That Time Cold War Britain Patented A Flying Saucer

Published March 22, 2017

Dare To Ride

British Ufo Formica Interior


Because this was a British Rail project, the intended purpose of the flying saucer was to lift passengers, with cargo as an afterthought. The diagrams on file with the Patent Office show the craft configured to carry approximately 60 passengers, though the number of seats is not specified.

The upper compartment was circular, with a thick central column on the axis of the ship. Passengers were to sit with their backs to the walls like riders in a tilt-a-whirl and face inward. Round portholes ringed the compartment at about head height for a view of the inevitable space gremlins attacking the fuselage.

The deck of the passenger compartment may have been the single heaviest thing on the ship. Had the thing been built, the deck would have had to have been made from a solid slab of lead eight feet thick and weighing hundreds of tons. This was to prevent deadly ionizing radiation, such as all nuclear reactions generate, from penetrating the compartment and killing everyone aboard.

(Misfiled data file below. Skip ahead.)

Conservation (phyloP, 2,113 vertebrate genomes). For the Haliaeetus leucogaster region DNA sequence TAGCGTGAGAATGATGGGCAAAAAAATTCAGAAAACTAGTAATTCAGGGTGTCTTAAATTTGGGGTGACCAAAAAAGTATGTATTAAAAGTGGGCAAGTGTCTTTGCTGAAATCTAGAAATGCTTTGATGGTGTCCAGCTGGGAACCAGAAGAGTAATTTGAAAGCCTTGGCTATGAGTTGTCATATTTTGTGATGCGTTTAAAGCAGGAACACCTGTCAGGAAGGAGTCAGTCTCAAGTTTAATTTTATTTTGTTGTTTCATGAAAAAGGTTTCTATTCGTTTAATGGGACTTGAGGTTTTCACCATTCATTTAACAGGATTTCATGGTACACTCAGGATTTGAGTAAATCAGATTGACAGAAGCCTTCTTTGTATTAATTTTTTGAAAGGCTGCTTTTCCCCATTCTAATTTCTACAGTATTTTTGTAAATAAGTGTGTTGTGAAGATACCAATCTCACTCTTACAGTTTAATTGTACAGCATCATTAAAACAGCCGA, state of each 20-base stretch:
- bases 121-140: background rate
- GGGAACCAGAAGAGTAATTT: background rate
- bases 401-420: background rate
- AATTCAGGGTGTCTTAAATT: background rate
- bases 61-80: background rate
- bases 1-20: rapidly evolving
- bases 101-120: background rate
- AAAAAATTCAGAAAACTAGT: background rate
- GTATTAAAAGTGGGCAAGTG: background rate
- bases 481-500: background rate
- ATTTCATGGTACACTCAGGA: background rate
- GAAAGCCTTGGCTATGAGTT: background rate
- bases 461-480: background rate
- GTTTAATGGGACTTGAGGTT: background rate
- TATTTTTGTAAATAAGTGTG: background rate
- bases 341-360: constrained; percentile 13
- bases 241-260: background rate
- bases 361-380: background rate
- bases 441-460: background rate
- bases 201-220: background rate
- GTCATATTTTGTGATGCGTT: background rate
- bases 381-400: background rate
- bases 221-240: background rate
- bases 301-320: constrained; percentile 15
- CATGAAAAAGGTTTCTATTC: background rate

As thick as it was, even this slab wouldn’t have been enough, which the designer seems to have thought of; in addition to the physical shielding, the craft also used an exotic magnetic deflection system (which hadn’t been invented yet) to shunt some charged particles to the top of the saucer where, in theory, they would be safely vented in the same way solar particles are caught by the Earth’s magnetic field.

This means that once the ship powered up and erected its force field, the top of it would have glowed like the aurora borealis. This would have been hauntingly beautiful, except that anyone standing outside of the shield to see it would probably have been killed within minutes from the radiation poisoning.

Richard Stockton
Richard Stockton is a freelance science and technology writer from Sacramento, California.